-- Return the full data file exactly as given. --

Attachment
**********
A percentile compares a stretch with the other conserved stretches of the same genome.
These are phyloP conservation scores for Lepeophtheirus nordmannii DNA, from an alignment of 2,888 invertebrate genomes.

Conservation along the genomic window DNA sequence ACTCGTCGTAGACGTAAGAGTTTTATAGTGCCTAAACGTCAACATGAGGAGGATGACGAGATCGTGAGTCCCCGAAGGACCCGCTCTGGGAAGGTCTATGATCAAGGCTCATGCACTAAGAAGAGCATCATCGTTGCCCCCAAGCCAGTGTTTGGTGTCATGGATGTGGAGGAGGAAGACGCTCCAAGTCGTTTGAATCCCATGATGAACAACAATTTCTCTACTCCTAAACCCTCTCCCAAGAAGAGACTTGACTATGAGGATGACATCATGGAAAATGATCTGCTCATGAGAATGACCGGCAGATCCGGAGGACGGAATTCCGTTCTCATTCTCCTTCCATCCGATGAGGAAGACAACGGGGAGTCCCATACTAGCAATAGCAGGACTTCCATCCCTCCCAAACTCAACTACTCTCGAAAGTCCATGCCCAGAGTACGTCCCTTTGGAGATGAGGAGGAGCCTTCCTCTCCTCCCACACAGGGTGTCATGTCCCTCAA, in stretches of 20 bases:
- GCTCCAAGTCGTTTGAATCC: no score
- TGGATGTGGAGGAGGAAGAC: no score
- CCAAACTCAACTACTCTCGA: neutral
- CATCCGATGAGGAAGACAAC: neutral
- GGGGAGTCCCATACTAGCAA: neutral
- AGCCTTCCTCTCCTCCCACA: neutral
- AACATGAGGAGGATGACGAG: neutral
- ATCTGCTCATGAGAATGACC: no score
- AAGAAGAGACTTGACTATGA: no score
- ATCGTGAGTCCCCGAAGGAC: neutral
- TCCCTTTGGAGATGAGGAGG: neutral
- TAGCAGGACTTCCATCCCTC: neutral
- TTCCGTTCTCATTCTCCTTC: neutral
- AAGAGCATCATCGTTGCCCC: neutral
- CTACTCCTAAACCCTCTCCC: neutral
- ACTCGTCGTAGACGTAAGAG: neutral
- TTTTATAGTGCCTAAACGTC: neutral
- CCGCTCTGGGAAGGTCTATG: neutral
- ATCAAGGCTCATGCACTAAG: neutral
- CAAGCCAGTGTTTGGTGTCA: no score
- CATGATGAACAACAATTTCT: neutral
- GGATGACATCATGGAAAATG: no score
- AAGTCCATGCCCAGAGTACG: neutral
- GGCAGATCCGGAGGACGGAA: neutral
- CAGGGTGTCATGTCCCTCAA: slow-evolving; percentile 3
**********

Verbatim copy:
A percentile compares a stretch with the other conserved stretches of the same genome.
These are phyloP conservation scores for Lepeophtheirus nordmannii DNA, from an alignment of 2,888 invertebrate genomes.

Conservation along the genomic window DNA sequence ACTCGTCGTAGACGTAAGAGTTTTATAGTGCCTAAACGTCAACATGAGGAGGATGACGAGATCGTGAGTCCCCGAAGGACCCGCTCTGGGAAGGTCTATGATCAAGGCTCATGCACTAAGAAGAGCATCATCGTTGCCCCCAAGCCAGTGTTTGGTGTCATGGATGTGGAGGAGGAAGACGCTCCAAGTCGTTTGAATCCCATGATGAACAACAATTTCTCTACTCCTAAACCCTCTCCCAAGAAGAGACTTGACTATGAGGATGACATCATGGAAAATGATCTGCTCATGAGAATGACCGGCAGATCCGGAGGACGGAATTCCGTTCTCATTCTCCTTCCATCCGATGAGGAAGACAACGGGGAGTCCCATACTAGCAATAGCAGGACTTCCATCCCTCCCAAACTCAACTACTCTCGAAAGTCCATGCCCAGAGTACGTCCCTTTGGAGATGAGGAGGAGCCTTCCTCTCCTCCCACACAGGGTGTCATGTCCCTCAA, in stretches of 20 bases:
- GCTCCAAGTCGTTTGAATCC: no score
- TGGATGTGGAGGAGGAAGAC: no score
- CCAAACTCAACTACTCTCGA: neutral
- CATCCGATGAGGAAGACAAC: neutral
- GGGGAGTCCCATACTAGCAA: neutral
- AGCCTTCCTCTCCTCCCACA: neutral
- AACATGAGGAGGATGACGAG: neutral
- ATCTGCTCATGAGAATGACC: no score
- AAGAAGAGACTTGACTATGA: no score
- ATCGTGAGTCCCCGAAGGAC: neutral
- TCCCTTTGGAGATGAGGAGG: neutral
- TAGCAGGACTTCCATCCCTC: neutral
- TTCCGTTCTCATTCTCCTTC: neutral
- AAGAGCATCATCGTTGCCCC: neutral
- CTACTCCTAAACCCTCTCCC: neutral
- ACTCGTCGTAGACGTAAGAG: neutral
- TTTTATAGTGCCTAAACGTC: neutral
- CCGCTCTGGGAAGGTCTATG: neutral
- ATCAAGGCTCATGCACTAAG: neutral
- CAAGCCAGTGTTTGGTGTCA: no score
- CATGATGAACAACAATTTCT: neutral
- GGATGACATCATGGAAAATG: no score
- AAGTCCATGCCCAGAGTACG: neutral
- GGCAGATCCGGAGGACGGAA: neutral
- CAGGGTGTCATGTCCCTCAA: slow-evolving; percentile 3